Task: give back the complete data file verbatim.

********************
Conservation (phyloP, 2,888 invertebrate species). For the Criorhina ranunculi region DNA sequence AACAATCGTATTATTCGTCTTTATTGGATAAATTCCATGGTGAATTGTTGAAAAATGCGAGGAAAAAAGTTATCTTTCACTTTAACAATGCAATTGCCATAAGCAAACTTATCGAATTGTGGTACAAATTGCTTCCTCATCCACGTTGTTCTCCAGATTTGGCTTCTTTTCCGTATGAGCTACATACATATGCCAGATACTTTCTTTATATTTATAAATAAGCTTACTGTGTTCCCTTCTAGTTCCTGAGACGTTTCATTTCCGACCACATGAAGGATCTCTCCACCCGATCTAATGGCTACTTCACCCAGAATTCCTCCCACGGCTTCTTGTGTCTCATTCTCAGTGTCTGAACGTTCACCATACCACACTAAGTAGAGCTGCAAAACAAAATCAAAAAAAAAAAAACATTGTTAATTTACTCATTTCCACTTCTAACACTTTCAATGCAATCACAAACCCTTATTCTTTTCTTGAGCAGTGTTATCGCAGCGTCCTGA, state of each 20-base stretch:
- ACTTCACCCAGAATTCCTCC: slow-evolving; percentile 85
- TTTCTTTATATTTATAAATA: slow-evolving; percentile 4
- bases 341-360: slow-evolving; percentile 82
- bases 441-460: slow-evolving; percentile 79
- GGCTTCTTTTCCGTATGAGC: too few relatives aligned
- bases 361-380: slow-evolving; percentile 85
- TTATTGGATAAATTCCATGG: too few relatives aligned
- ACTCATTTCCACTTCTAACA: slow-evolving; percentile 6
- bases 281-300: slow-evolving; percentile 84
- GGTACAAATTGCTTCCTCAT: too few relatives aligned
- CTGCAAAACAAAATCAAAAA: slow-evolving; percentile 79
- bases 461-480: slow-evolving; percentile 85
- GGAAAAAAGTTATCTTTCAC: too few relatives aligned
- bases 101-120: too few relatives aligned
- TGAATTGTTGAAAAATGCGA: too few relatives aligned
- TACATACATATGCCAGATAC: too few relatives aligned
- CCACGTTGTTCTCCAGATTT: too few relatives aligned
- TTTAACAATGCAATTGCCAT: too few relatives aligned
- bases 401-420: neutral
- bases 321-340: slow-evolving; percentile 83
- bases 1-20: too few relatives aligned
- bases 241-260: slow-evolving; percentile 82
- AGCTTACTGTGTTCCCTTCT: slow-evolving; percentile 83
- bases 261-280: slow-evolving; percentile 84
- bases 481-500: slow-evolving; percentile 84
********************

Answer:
Conservation (phyloP, 2,888 invertebrate species). For the Criorhina ranunculi region DNA sequence AACAATCGTATTATTCGTCTTTATTGGATAAATTCCATGGTGAATTGTTGAAAAATGCGAGGAAAAAAGTTATCTTTCACTTTAACAATGCAATTGCCATAAGCAAACTTATCGAATTGTGGTACAAATTGCTTCCTCATCCACGTTGTTCTCCAGATTTGGCTTCTTTTCCGTATGAGCTACATACATATGCCAGATACTTTCTTTATATTTATAAATAAGCTTACTGTGTTCCCTTCTAGTTCCTGAGACGTTTCATTTCCGACCACATGAAGGATCTCTCCACCCGATCTAATGGCTACTTCACCCAGAATTCCTCCCACGGCTTCTTGTGTCTCATTCTCAGTGTCTGAACGTTCACCATACCACACTAAGTAGAGCTGCAAAACAAAATCAAAAAAAAAAAAACATTGTTAATTTACTCATTTCCACTTCTAACACTTTCAATGCAATCACAAACCCTTATTCTTTTCTTGAGCAGTGTTATCGCAGCGTCCTGA, state of each 20-base stretch:
- ACTTCACCCAGAATTCCTCC: slow-evolving; percentile 85
- TTTCTTTATATTTATAAATA: slow-evolving; percentile 4
- bases 341-360: slow-evolving; percentile 82
- bases 441-460: slow-evolving; percentile 79
- GGCTTCTTTTCCGTATGAGC: too few relatives aligned
- bases 361-380: slow-evolving; percentile 85
- TTATTGGATAAATTCCATGG: too few relatives aligned
- ACTCATTTCCACTTCTAACA: slow-evolving; percentile 6
- bases 281-300: slow-evolving; percentile 84
- GGTACAAATTGCTTCCTCAT: too few relatives aligned
- CTGCAAAACAAAATCAAAAA: slow-evolving; percentile 79
- bases 461-480: slow-evolving; percentile 85
- GGAAAAAAGTTATCTTTCAC: too few relatives aligned
- bases 101-120: too few relatives aligned
- TGAATTGTTGAAAAATGCGA: too few relatives aligned
- TACATACATATGCCAGATAC: too few relatives aligned
- CCACGTTGTTCTCCAGATTT: too few relatives aligned
- TTTAACAATGCAATTGCCAT: too few relatives aligned
- bases 401-420: neutral
- bases 321-340: slow-evolving; percentile 83
- bases 1-20: too few relatives aligned
- bases 241-260: slow-evolving; percentile 82
- AGCTTACTGTGTTCCCTTCT: slow-evolving; percentile 83
- bases 261-280: slow-evolving; percentile 84
- bases 481-500: slow-evolving; percentile 84